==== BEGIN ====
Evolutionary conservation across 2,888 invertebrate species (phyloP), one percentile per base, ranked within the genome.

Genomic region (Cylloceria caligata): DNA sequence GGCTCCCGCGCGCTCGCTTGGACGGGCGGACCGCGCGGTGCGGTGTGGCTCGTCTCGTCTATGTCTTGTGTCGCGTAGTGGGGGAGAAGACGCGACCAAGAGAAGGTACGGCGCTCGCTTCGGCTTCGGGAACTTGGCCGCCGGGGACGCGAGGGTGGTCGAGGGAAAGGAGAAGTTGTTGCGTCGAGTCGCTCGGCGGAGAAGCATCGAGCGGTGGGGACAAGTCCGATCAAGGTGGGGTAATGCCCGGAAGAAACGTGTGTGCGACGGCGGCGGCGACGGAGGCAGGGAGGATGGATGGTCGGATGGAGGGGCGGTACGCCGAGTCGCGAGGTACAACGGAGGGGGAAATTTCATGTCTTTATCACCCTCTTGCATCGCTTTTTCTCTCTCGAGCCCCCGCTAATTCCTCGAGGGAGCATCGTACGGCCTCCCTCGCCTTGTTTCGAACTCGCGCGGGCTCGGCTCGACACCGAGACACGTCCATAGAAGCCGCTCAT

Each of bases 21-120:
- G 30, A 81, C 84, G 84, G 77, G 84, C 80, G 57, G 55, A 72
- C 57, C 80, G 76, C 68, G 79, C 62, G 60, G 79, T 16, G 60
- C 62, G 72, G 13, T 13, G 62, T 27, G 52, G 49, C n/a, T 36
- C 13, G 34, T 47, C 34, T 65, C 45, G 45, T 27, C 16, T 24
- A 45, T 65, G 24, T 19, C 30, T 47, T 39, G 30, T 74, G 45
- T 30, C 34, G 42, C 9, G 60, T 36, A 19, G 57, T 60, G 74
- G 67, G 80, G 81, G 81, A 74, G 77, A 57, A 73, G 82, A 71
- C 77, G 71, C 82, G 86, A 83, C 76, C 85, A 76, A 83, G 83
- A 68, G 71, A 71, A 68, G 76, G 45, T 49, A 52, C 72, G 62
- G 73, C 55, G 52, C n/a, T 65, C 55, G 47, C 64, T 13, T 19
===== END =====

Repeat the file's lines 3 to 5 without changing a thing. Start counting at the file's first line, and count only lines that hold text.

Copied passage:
Each of bases 21-120:
- G 30, A 81, C 84, G 84, G 77, G 84, C 80, G 57, G 55, A 72
- C 57, C 80, G 76, C 68, G 79, C 62, G 60, G 79, T 16, G 60